Egypt’s population is huge compared with the amount of agricultural land available in the country. There are almost 87 million Egyptian’s, which makes Egypt the 16th most populous country in the world, and only 2.87 percent of the land is arable. There are 34,220 square kilometers of irrigated land, and irrigation is required for all agriculture in Egypt except immediately along the banks of the Nile River. The rest of the country is desert. Egypt’s total land mass is just a little over one million square kilometers, so 34 thousand square kilometers of irrigated land is a small amount in comparison.
The Nile valley has always been the source of life in Egypt. For a country that is about the size of Texas and New Mexico combined, one river valley seems trivial, but the Nile is one of the great rivers of the world. Over the last six thousand years the Nile has supported a great culture by allowing agriculture to flourish in the desert. But there is a limit to how big a population the Nile can support. At this point Egypt is a net importer of food, although oddly it also exports agricultural products, although mostly woven cotton.
The Aswan Dam
Egypt obtained complete sovereignty from Britain in 1952, but the Egyptians retained some British methods and some British projects. One of those projects was a dam across the Nile. By 1971, the Egyptians had designed and completed the Aswan High Dam across the Nile in the South part of the country. By this time Egypt already had the largest population of any Arab country and the demand for food was overtaxing the land and water supply of the Nile. The Aswan dam allowed Egyptians to build more irrigation canals and fill them from Lake Nasser which filled up behind the new dam.
The dam has changed the way of agriculture and also the ecology of the Nile River basin. Before the construction of the Aswan dam, groundwater levels in the Nile Valley fluctuated eight or nine meters per year with the water level of the Nile. Once the dam was completed the river levels no longer fluctuated naturally, which had an effect on ground water fluctuations. Because the lower Nile is brackish due to sea water coming up the river with the changing tides of the Mediterranean, the changed groundwater levels are now causing soil salinization and also waterlogging of surface plants.
To rectify these problems requires subsurface drainage systems to be installed where ever there is irrigation and the drainage systems are expensive. But salinization and waterlogging aren’t the only problems caused by the Aswan dam. The dam traps river sediments that used to wash into the Nile delta every year, building up the banks all along the river. Now those sediments are no longer washed into the delta and as a result there is increased coastline erosion all along the Nile Delta. Also with the dam, the water is calmer than when the Nile naturally flooded every year. Water turbulence is lower, which allows more sunlight to penetrate deeper into the river water. As a result more algae grows in the Nile, which increases the cost of drinking water treatment in many places in Egypt.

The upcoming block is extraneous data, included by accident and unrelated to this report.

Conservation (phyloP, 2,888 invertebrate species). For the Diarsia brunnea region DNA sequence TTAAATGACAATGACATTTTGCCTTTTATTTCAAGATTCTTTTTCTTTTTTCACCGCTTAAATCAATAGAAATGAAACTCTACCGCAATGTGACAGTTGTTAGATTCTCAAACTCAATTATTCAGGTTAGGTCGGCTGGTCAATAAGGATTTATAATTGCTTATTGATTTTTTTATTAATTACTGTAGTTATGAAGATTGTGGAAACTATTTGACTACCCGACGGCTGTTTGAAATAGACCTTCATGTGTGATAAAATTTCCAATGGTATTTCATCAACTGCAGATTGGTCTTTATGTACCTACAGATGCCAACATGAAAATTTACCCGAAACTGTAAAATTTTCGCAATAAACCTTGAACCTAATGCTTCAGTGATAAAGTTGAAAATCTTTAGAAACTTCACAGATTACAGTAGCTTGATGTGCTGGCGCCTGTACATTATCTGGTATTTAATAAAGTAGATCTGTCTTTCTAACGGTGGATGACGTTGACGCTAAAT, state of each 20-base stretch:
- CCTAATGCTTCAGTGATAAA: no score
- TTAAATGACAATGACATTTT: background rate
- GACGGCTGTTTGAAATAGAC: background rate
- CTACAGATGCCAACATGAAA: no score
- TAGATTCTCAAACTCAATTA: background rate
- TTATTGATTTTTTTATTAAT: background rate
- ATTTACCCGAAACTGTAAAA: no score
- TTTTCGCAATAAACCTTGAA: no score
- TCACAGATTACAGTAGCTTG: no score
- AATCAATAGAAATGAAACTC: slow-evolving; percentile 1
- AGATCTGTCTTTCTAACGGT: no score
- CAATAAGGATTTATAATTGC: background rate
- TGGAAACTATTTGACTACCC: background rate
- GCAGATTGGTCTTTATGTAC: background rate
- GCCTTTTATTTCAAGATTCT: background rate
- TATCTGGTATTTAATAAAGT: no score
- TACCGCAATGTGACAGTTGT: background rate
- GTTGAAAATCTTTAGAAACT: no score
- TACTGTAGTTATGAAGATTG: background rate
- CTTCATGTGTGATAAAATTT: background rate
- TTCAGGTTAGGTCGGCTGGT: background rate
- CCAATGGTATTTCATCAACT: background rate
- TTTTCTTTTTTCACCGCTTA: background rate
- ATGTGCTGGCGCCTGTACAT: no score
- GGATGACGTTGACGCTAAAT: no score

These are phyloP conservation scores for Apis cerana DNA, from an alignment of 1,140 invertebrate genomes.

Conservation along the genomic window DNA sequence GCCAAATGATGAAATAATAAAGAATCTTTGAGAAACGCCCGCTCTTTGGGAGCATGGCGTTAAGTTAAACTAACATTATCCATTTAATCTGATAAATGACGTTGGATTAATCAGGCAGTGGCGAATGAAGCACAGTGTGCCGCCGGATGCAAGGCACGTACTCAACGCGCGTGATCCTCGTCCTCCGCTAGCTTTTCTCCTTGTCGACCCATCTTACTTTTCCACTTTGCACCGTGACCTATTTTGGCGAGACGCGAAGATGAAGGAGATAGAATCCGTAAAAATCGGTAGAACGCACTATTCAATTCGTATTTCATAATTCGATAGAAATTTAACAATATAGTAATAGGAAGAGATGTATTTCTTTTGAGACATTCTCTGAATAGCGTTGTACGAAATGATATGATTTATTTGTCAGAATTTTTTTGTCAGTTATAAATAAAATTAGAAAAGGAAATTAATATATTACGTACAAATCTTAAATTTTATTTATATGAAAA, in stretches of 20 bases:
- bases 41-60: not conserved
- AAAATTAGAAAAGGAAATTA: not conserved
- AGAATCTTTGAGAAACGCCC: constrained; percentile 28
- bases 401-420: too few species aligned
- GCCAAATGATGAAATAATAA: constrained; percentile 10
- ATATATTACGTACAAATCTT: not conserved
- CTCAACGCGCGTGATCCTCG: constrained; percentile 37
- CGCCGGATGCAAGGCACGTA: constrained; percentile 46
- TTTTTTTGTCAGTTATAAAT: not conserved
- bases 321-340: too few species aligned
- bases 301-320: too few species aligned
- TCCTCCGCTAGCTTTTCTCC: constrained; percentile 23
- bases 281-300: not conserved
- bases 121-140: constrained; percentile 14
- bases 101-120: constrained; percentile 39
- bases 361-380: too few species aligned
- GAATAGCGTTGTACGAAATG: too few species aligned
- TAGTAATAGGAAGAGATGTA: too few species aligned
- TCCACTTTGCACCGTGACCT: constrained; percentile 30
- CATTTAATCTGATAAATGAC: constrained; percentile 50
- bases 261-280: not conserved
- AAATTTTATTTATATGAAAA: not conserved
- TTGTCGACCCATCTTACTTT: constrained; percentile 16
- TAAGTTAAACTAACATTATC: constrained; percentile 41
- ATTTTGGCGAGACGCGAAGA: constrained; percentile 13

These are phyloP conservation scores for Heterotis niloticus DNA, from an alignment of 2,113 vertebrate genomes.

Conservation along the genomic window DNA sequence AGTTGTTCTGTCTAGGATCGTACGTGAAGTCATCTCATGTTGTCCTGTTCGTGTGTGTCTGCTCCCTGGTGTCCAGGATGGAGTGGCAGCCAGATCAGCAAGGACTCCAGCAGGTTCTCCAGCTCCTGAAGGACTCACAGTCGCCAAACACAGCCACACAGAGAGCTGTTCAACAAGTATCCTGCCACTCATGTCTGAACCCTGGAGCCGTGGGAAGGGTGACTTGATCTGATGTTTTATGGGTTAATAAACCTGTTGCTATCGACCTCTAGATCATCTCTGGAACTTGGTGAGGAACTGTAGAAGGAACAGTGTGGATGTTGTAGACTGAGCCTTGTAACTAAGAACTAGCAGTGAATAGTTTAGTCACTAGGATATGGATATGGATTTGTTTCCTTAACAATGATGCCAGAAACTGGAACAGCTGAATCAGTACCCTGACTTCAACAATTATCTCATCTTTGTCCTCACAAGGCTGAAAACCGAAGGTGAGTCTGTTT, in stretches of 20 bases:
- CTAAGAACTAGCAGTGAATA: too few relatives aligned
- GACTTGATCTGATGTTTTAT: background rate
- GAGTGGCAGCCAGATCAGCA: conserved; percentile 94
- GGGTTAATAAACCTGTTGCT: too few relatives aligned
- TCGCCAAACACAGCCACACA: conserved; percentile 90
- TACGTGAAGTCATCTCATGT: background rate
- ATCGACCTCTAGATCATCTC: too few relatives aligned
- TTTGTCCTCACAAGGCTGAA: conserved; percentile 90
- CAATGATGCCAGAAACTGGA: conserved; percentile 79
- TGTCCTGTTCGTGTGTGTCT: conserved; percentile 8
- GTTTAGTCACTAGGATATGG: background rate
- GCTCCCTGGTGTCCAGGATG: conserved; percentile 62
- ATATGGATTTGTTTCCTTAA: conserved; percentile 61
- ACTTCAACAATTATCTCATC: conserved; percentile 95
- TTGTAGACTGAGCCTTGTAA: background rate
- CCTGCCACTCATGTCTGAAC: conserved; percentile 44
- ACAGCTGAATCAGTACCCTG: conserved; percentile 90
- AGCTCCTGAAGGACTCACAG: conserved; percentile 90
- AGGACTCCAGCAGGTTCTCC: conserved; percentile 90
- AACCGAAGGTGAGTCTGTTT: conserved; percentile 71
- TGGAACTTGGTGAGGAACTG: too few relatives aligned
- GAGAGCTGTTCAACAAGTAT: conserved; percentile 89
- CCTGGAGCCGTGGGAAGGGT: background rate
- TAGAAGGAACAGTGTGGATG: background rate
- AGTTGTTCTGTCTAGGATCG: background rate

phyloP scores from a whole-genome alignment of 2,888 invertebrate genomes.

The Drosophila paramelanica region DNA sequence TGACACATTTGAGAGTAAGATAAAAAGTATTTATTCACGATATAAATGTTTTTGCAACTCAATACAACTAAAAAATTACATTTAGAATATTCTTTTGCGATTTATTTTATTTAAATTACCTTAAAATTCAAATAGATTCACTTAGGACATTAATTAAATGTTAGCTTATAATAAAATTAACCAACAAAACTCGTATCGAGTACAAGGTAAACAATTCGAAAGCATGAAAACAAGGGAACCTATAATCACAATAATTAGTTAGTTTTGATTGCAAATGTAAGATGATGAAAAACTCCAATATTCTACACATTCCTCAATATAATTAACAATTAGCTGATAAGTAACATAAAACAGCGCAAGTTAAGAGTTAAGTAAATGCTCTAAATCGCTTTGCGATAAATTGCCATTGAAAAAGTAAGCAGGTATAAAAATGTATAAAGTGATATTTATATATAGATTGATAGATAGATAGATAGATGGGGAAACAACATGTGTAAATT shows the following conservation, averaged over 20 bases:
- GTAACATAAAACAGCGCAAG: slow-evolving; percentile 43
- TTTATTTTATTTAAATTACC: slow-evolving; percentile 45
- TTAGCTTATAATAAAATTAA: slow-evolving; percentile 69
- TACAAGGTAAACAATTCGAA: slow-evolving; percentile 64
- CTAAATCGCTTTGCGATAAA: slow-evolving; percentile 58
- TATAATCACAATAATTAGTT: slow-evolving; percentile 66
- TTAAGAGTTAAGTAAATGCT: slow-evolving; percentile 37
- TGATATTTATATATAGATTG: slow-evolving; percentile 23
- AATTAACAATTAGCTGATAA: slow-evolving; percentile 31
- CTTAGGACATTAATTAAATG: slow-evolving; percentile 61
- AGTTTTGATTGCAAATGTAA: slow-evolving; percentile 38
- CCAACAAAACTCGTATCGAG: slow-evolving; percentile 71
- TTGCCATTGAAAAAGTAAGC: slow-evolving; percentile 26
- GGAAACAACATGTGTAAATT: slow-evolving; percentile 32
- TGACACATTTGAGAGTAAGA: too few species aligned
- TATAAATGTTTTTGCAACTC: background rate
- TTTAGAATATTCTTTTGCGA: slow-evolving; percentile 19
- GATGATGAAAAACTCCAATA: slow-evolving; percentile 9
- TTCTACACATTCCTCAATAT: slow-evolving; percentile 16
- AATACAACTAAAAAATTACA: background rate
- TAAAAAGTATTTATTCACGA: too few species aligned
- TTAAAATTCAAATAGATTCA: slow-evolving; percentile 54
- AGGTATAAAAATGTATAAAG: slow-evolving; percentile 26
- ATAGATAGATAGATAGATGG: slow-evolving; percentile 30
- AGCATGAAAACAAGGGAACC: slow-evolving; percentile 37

The Politics Of A Huge Population
For the last forty years Egyptian politics have aggressively pursued economic reforms away from the centralized government that Gamal Abdel Nasser established in the 1950s after independence from Britain. The idea is to attract foreign investment and facilitate industrial growth that can provide jobs for the burgeoning population. With a huge population, poor living conditions for many, and limited job opportunities for the average Egyptian, there is always a possibility of public unrest. When social discourse in Egypt breaks down due to economic stress the military steps in. When violent political dissent emerged in 2011, targeting President Hosni Mubarak, the military, at first, remained on the sidelines, but when conditions deteriorated the military refused to allow Egypt’s huge population to get out of control. The military acted decisively taking political control of the country and chasing Mubarak from office.
Traditionally in an agricultural cycle the military is used to protect the land from being overrun by external hordes who steal crops as they come to maturity. With agriculture and land – as opposed to territory – the military protects the agricultural production so the soil produces a bountiful crop beyond what would be yielded from the same land without planting. The harvest is protected so those who planted can reap and store their yield. In modern day Egypt the military is far less concerned with outside intrusion and far more concentrated on suppressing domestic violence.
The Egyptian army is the largest army in the Middle East and in Africa. It was first formed into a professional army in the nineteenth century and has continued to gain structure and discipline decade by decade. The army fought in a variety of Middle Eastern wars, including five wars with Israel, the North Yemen Civil War, the Libyan-Egyptian War, the Gulf War and Operation Desert Storm in Kuwait. The role of the Arab world’s largest army is now to provide a steady calm influence over Egyptian politics making certain that no internal Egyptian political factions, or external political factions like the Muslim Brotherhood, provoke the large population to unruly dissent. The relationship to the food supply is no longer direct protection of crops from outside thievery. Instead, the military now subdues the population that is more easily moved towards unrest due to lack of jobs and the lesser role of agriculture in the average Egyptian’s life.